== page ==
IN RE: Steven M. ANGEL, Respondent. A Member of the Bar of the District of Columbia Court of Appeals (Bar Registration No. 405417).
These consolidated cases involve recommendations for reciprocal discipline of public censure and a five-year suspension with a fitness requirement. On January 19, 1993, the Oklahoma Supreme Court publicly reprimanded the respondent, Steven M. Angel; a reciprocal case was opened in this jurisdiction when Bar Counsel learned of the discipline in Oklahoma (03-BG-1090). Thereafter, faced with thirteen additional grievances under investigation in Oklahoma, and claiming mental distress caused by family illnesses, respondent tendered his resignation from the practice of law in Oklahoma. On January 26, 2004, the Oklahoma Supreme Court approved respondent's resignation and directed respondent to reimburse the Client Security Fund for any money disbursed due to his conduct, struck his name from the Roll of Attorneys, and prohibited respondent from applying for reinstatement prior to the expiration of five years.
Respondent failed to report the Oklahoma disciplinary matters to Bar Counsel as required by D.C. Bar R. XI, § 11(b). After learning of the order approving respondent's resignation, Bar Counsel filed a certified copy of the order with this court in 04-BG-1486. This court referred the matters to the Board on Professional Responsibility (“Board”) to determine whether identical, greater, or lesser discipline should be imposed as reciprocal discipline or whether the Board would elect to proceed de novo pursuant to D.C. Bar R. XI, § 11.1 In 04-BG-1486, this court temporarily suspended respondent from the practice of law in the District of Columbia pending final disposition. The court then consolidated the two pending matters. In the second disciplinary matter (04-BG-1486), the Board recommended that we impose reciprocal discipline in the form of a five-year suspension with a fitness requirement. Bar Counsel took no exception to either of the Board's reports and recommendations. Respondent did not file any opposition to the Board's reports and recommendations.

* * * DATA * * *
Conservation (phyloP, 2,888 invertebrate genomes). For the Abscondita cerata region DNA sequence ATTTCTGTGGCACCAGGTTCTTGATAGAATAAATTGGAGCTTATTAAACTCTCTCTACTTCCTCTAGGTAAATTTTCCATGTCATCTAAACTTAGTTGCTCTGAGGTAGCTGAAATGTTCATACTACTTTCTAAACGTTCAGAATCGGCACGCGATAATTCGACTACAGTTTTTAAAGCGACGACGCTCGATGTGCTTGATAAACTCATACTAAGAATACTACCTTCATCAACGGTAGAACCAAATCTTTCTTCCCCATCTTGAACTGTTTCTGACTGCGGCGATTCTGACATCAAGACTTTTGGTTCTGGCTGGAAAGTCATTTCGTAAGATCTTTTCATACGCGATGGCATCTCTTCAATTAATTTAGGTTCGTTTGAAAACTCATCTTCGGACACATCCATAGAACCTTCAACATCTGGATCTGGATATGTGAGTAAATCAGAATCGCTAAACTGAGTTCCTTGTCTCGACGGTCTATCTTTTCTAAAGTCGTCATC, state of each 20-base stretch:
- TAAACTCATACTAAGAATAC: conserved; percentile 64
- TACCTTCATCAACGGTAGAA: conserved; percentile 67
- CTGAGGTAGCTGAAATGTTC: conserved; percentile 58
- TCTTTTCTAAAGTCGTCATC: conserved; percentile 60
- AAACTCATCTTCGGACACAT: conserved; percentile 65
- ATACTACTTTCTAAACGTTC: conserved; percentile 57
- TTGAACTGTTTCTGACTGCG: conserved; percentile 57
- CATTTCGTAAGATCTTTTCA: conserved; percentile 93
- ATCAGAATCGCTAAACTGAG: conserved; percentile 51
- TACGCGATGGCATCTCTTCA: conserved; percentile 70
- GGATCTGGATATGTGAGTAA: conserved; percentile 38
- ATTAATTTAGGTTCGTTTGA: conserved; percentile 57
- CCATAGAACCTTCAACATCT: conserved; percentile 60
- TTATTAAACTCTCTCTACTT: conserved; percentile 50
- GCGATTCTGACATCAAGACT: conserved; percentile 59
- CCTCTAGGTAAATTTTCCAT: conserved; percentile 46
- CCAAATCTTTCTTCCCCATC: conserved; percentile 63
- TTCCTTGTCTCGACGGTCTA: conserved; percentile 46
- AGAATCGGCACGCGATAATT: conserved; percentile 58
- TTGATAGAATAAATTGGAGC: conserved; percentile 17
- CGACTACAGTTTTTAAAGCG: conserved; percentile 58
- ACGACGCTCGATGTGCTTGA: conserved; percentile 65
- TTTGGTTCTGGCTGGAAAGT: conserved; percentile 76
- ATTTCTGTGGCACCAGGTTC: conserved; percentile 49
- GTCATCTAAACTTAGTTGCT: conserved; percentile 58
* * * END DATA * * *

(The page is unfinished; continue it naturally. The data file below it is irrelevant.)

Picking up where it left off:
There is a rebuttable presumption that the sanction imposed by this court in a reciprocal discipline case will be identical to that imposed by the original disciplining court. In re Zilberberg, 612 A.2d 832, 834 (D.C.1992). This presumption is rebutted only if the respondent demonstrates, or the face of the record reveals, by clear and convincing evidence the existence of one of the conditions enumerated in D.C. Bar R. XI, § 11(c). See D.C. Bar R. XI, § 11(f). As the Board noted in its report filed in 04-BG-1486, this court has, in similar cases involving resignations, followed the recommendation of the Board and imposed both disbarment and suspensions with a fitness requirement as reciprocal discipline. See In re Laibstain, 841 A.2d 1259 (D.C.2004), and In re Brown, 797 A.2d 1232 (D.C.2002). The Board also noted that disbarment has been imposed where the conduct was serious enough to have resulted in such penalty if it had occurred in this jurisdiction. However, based upon the scant record before this court, it does not appear that any of the conduct that occurred in Oklahoma would have resulted in disbarment in this jurisdiction. The Board further noted that respondent alleged circumstances in the Oklahoma proceedings that would constitute mitigating circumstances of mental infirmity in this jurisdiction pursuant to In re Kersey, 520 A.2d 321 (D.C.1987), and would justify suspension rather than disbarment. That being said, respondent's failure in this case to file any exception to the Board's reports and recommendations is treated as a concession that reciprocal discipline in the form of suspension from the practice of law is warranted. In re Goldsborough, 654 A.2d 1285 (D.C.1995).2 Accordingly, it is
ORDERED that in 03-BG-1090, Steven M. Angel is hereby publicly censured. It is
FURTHER ORDERED that in 04-BG-1486, Steven M. Angel shall be suspended from the practice of law in the District of Columbia for the period of five years. Reinstatement in the District of Columbia shall be conditioned on respondent's proof of his fitness to practice law. We again direct respondent's attention to the requirements of D.C. Bar R. XI, § 14(g) and their effect on his eligibility for reinstatement. See D.C. Bar R. XI, § 16(c).
1. Respondent was administratively suspended for non-payment of bar dues between 1991 and 2000. Respondent was again administratively suspended on September 30, 2003, for non-payment of bar dues, and he has remained in suspended status since that time.
2. In In re Cater, No. 03-BG-624, 887 A.2d 1 (D.C.2005), this court recently clarified the legal standard to be followed in deciding whether a requirement that respondent demonstrate fitness to practice law is warranted. The records in these cases meet that standard because they “contain clear and convincing evidence that casts a serious doubt upon the attorney's continuing fitness to practice law ․” Id., at 6. Respondent will have to apply for reinstatement of his license should he seek to resume the practice of law in Oklahoma, and it is appropriate that he also must demonstrate his fitness before he may resume practice in this jurisdiction.